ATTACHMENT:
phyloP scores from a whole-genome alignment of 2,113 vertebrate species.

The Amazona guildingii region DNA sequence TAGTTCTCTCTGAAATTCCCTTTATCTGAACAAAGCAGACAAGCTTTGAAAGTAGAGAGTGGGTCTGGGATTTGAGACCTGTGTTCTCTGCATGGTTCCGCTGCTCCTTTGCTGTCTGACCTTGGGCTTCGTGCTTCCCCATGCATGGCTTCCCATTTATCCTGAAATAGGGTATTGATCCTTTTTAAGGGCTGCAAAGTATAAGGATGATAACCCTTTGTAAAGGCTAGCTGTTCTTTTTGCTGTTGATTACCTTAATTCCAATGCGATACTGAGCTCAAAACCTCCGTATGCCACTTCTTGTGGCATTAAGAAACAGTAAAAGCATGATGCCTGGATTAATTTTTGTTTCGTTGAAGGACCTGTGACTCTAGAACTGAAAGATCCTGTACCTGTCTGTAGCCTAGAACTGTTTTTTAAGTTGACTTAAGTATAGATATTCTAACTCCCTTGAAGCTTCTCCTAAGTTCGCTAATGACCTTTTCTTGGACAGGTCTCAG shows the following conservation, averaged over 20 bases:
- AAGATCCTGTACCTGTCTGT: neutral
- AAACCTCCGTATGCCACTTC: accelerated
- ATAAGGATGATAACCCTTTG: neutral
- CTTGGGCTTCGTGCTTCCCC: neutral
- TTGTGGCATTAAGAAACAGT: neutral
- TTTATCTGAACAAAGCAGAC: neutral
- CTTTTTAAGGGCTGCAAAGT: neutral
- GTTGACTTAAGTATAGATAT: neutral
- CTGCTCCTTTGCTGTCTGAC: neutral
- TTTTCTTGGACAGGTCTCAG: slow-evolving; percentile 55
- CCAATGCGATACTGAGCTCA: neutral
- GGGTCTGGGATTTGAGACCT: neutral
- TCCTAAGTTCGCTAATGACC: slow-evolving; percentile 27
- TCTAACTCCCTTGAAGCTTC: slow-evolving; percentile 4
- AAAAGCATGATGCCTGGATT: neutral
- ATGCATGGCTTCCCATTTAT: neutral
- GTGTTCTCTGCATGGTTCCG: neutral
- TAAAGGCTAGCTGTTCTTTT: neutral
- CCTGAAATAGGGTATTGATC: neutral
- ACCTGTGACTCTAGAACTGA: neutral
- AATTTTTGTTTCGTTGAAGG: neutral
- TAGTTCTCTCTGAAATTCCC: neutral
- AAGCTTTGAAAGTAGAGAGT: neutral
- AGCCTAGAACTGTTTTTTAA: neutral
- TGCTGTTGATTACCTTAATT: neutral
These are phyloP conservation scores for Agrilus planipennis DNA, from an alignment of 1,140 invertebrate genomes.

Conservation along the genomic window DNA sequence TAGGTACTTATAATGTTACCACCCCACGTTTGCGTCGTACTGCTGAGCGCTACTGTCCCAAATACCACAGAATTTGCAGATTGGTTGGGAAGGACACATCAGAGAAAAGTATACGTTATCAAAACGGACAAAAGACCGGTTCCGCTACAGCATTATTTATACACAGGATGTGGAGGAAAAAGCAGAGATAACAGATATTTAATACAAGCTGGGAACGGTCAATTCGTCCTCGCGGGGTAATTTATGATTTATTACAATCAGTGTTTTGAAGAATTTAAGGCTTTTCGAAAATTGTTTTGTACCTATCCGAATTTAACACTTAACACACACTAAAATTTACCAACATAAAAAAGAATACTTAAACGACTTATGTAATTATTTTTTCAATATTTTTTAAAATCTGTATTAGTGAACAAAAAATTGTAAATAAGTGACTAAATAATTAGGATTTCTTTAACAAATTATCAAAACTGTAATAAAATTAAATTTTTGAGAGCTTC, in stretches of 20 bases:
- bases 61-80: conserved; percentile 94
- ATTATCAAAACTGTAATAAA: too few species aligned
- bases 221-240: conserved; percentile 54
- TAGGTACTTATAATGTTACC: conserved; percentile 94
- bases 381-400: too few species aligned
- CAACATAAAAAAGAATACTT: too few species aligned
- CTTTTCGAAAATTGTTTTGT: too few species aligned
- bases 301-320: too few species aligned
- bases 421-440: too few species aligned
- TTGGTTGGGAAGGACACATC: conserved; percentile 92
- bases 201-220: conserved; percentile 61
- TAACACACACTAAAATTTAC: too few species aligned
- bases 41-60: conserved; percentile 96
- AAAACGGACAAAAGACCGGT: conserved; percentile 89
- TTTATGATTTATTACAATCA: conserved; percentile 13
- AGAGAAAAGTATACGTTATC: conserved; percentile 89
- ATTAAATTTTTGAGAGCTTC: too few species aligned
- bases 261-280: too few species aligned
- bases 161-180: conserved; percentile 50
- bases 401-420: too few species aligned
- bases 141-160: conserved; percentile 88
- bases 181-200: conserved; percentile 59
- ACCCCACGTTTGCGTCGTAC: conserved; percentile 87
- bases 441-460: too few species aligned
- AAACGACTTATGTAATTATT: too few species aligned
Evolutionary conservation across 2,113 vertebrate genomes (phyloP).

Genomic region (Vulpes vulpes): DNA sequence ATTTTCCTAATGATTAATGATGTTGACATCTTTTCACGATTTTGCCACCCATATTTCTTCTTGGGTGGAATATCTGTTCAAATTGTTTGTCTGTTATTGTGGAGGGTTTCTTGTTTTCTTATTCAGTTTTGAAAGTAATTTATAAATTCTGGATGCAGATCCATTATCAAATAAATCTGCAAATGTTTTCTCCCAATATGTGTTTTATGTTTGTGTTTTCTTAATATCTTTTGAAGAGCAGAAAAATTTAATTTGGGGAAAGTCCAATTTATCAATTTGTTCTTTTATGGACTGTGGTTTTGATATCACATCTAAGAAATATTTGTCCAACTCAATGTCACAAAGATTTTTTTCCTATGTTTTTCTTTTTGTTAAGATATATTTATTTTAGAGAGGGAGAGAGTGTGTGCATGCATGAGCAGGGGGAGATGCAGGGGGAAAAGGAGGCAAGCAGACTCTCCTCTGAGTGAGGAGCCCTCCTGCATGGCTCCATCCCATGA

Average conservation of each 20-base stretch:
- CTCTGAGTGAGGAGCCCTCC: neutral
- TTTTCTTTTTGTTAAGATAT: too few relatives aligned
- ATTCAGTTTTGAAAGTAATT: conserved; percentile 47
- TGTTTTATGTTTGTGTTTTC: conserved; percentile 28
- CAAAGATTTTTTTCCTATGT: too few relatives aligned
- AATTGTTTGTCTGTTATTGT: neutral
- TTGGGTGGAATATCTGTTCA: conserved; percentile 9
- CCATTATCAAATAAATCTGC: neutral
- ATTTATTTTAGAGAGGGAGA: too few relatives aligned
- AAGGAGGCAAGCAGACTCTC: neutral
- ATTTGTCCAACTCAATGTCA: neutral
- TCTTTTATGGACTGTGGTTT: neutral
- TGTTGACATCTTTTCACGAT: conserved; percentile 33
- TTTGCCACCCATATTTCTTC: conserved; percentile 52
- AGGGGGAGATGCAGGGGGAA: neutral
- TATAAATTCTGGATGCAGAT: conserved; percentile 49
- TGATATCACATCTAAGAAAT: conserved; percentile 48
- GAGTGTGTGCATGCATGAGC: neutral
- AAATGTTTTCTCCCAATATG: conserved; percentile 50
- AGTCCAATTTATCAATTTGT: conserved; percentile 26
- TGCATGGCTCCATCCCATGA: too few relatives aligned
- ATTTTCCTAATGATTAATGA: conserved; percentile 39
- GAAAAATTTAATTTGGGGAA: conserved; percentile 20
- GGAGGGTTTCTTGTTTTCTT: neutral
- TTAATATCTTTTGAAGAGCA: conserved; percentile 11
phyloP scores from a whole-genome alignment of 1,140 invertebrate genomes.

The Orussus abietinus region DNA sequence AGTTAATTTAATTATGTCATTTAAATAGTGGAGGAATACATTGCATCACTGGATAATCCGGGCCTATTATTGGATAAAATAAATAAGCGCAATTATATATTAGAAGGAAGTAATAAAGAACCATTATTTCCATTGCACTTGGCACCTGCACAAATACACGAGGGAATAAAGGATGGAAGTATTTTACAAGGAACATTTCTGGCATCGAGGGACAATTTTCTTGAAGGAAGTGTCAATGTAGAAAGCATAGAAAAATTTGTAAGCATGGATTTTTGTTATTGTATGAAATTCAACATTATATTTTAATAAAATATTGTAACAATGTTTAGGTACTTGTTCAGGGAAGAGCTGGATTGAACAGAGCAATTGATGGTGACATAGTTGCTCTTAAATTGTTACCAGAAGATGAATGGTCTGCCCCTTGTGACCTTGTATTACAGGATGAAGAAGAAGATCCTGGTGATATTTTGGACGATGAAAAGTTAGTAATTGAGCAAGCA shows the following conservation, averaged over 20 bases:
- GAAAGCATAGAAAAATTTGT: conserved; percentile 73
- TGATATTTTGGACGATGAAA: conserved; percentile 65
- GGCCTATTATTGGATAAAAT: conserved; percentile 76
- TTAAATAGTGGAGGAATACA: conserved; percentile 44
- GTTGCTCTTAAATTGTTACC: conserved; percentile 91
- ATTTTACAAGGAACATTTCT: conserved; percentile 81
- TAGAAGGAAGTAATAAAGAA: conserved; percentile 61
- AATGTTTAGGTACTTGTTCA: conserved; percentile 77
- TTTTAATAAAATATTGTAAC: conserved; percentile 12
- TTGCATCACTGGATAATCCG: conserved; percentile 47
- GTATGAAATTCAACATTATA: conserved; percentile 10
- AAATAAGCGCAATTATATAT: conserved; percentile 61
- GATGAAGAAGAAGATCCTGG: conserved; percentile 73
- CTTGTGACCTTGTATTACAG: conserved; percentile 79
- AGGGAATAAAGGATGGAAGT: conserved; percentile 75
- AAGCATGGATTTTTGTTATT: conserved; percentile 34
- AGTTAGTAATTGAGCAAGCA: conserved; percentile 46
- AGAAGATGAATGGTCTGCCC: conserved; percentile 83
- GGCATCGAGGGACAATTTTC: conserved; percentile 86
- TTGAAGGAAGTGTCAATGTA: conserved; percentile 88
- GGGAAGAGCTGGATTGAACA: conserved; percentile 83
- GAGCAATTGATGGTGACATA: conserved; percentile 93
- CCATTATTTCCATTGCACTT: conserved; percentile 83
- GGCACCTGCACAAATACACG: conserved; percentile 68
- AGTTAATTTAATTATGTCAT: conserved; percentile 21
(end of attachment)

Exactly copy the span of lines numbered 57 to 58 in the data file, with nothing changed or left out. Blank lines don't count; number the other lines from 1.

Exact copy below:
Average conservation of each 20-base stretch:
- CTCTGAGTGAGGAGCCCTCC: neutral